Revolution in personal data protection: GDPR – new provisions, bigger penalties

On 25 May 2018, the provisions of the general Regulation of the European Parliament and of the Council (EU) 2016/670 of 27 April 27 2016, on the protection of natural persons with regard to the processing of personal data and on the free movement of such data, and repealing Directive 95/46/EC (the General Data Protection Regulation (GDPR)) will enter into force. The changes are many.

First of all, the GDPR expands the catalog of natural persons whose personal data is processed. There is a new right to have data deleted (the “right to be forgotten”) and a right to demand the transfer of data. Another important change concerns the opportunity of submitting an objection to data processing for the purpose of direct marketing. Where personal data is processed for this purpose, the person whom the data concerns will have the right at any moment to object to the processing of their personal data for the purpose of such marketing, including profiling, within the scope of which that processing is related to direct marketing (Article 21 par. 2 GDPR).

In accordance with motive 74 of the Preamble to the GDPR, a number of obligations, as well as legal liability, are imposed on an administrator for the processing of personal data by or on behalf of that administrator. In particular, an administrator is obliged to implement appropriate, effective measures and should be able to show that its processing activities comply with the GDPR. It must also be able to show that the activities it conducts are effective. The means measures employed by an administrator should take account of the nature, scope, context, and purposes of the data processing, as well as of the risk of infringements of the rights and freedoms of natural persons. The effective implementation of the provisions of the GDPR requires all internal processes of a given organisation be accounted for where these have any connection whatsoever with personal data processing. Moreover, the effective implementation of the new provisions requires that a personal data audit first be conducted in order to determine what areas must be adopted to the new requirements.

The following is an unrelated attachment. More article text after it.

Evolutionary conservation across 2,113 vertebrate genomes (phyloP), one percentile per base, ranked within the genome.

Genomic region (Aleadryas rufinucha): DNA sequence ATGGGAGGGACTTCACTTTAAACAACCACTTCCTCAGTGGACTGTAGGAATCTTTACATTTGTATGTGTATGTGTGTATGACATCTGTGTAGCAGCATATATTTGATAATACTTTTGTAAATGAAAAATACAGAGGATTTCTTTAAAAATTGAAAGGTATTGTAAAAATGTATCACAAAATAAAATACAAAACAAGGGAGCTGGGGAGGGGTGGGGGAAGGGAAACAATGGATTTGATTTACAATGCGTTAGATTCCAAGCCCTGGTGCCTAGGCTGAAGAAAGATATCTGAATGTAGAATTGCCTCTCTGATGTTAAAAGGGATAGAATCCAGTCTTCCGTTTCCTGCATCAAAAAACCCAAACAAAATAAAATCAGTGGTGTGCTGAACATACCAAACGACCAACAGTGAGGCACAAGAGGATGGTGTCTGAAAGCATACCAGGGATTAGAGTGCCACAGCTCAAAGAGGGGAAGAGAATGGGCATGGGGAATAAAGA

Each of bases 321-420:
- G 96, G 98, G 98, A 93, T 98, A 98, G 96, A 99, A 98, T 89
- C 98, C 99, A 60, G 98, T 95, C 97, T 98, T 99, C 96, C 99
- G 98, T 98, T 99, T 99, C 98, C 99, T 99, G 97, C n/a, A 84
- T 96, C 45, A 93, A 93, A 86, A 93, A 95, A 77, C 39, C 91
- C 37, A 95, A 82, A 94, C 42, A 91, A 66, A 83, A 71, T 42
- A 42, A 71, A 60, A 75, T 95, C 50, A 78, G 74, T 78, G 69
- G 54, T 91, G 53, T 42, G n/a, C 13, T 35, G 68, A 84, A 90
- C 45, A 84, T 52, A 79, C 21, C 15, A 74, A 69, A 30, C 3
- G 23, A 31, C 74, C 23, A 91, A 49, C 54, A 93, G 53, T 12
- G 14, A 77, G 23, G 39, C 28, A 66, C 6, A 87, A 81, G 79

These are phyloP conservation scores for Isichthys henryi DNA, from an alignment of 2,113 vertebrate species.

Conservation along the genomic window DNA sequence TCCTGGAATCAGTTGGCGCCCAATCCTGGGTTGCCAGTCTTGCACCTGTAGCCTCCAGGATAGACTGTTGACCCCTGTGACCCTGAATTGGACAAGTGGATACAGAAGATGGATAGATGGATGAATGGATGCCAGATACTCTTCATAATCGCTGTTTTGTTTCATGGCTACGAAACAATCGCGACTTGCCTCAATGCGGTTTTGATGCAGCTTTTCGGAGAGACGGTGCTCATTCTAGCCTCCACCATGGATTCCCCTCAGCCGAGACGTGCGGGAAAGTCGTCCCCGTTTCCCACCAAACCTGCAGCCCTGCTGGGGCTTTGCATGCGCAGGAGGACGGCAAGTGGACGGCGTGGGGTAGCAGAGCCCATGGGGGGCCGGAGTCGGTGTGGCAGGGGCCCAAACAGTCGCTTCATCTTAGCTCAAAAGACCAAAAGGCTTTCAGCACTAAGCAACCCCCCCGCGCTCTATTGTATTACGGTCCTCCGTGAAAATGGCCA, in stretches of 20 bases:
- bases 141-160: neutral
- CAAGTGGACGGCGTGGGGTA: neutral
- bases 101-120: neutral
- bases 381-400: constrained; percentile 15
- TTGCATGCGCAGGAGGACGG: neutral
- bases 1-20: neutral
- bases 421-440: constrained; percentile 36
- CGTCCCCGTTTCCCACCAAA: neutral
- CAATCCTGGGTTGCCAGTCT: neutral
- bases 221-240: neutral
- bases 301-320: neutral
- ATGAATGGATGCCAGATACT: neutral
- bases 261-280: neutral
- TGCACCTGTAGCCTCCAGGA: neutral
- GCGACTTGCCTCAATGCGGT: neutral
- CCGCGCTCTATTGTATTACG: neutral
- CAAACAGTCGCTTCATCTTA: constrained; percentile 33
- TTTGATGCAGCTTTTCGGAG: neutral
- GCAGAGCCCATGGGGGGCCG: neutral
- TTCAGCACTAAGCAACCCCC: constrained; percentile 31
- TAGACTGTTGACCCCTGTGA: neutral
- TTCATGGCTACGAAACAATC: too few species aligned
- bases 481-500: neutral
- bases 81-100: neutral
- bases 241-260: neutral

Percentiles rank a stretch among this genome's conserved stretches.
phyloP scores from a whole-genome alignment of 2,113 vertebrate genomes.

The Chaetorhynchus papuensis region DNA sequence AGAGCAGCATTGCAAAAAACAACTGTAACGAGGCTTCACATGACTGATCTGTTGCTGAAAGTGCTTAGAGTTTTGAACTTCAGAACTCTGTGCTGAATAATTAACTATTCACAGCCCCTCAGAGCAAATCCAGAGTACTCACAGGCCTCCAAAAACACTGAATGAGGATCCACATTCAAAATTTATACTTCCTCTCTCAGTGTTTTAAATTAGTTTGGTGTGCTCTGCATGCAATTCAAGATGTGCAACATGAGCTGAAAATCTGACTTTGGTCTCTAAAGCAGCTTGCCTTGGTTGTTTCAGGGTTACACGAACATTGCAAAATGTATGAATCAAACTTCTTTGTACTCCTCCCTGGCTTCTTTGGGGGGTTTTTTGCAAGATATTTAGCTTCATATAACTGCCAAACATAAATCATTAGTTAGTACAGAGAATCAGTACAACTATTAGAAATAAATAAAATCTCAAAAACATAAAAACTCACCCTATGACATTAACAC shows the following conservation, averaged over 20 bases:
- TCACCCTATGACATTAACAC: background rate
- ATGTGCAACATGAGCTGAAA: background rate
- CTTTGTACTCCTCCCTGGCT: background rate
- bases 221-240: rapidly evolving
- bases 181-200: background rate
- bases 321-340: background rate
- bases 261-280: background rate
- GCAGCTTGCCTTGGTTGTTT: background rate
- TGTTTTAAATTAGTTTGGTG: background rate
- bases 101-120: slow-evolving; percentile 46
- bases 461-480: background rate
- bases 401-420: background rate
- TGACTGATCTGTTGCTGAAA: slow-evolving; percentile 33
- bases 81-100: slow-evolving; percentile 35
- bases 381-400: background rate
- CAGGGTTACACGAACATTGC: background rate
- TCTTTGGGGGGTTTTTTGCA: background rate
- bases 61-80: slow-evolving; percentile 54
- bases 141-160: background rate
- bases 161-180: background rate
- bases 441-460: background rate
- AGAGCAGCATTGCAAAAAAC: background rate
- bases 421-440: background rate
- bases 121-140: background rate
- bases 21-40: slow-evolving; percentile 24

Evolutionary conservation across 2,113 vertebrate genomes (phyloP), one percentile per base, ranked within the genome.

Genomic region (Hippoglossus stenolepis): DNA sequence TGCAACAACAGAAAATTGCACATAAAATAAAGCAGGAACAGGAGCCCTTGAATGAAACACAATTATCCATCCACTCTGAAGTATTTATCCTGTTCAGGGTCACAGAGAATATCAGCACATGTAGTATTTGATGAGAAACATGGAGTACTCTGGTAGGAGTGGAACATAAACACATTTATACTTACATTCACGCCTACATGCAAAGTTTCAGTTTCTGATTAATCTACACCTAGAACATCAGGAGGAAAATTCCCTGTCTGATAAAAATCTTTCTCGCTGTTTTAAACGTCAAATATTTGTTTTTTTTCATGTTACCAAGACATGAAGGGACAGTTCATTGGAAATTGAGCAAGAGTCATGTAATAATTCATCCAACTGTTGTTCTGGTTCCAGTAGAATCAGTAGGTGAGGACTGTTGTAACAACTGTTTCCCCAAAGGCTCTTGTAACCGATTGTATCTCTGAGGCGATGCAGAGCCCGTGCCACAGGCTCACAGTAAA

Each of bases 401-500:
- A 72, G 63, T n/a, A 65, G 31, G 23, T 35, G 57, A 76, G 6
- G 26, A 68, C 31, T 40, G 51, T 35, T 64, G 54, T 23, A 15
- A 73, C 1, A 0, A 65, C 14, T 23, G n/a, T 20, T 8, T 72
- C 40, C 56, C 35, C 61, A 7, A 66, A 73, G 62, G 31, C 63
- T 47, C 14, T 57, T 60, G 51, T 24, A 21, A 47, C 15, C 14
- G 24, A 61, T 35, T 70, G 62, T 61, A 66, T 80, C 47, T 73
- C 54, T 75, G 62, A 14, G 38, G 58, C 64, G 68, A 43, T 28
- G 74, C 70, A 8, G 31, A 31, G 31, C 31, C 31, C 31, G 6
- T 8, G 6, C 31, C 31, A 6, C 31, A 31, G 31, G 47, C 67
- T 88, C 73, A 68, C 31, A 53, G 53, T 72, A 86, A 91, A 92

Certain companies will also be obliged to appoint a Personal Data Protection Inspector.

The GDPR also imposes on an administrator an obligation to promptly (no later than within 72 hours following the detection of an infringement) submit any personal data protection infringements to the relevant supervisory authority within the organisation.

The GDPR also sets out provisions concerning consent to personal data processing and expands the scope of information that must be provided to the personal data concern (known as an informational obligation).

The most significant change, however, is the introduction of severe penalties for infringements of the provisions concerning personal data protection. The GDPR provides financial penalties in the amount of up to EUR20 million, or in the case of corporations, up to 4% of the total global annual turnover of the business in the previous financial year.


By: Ewelina Madej

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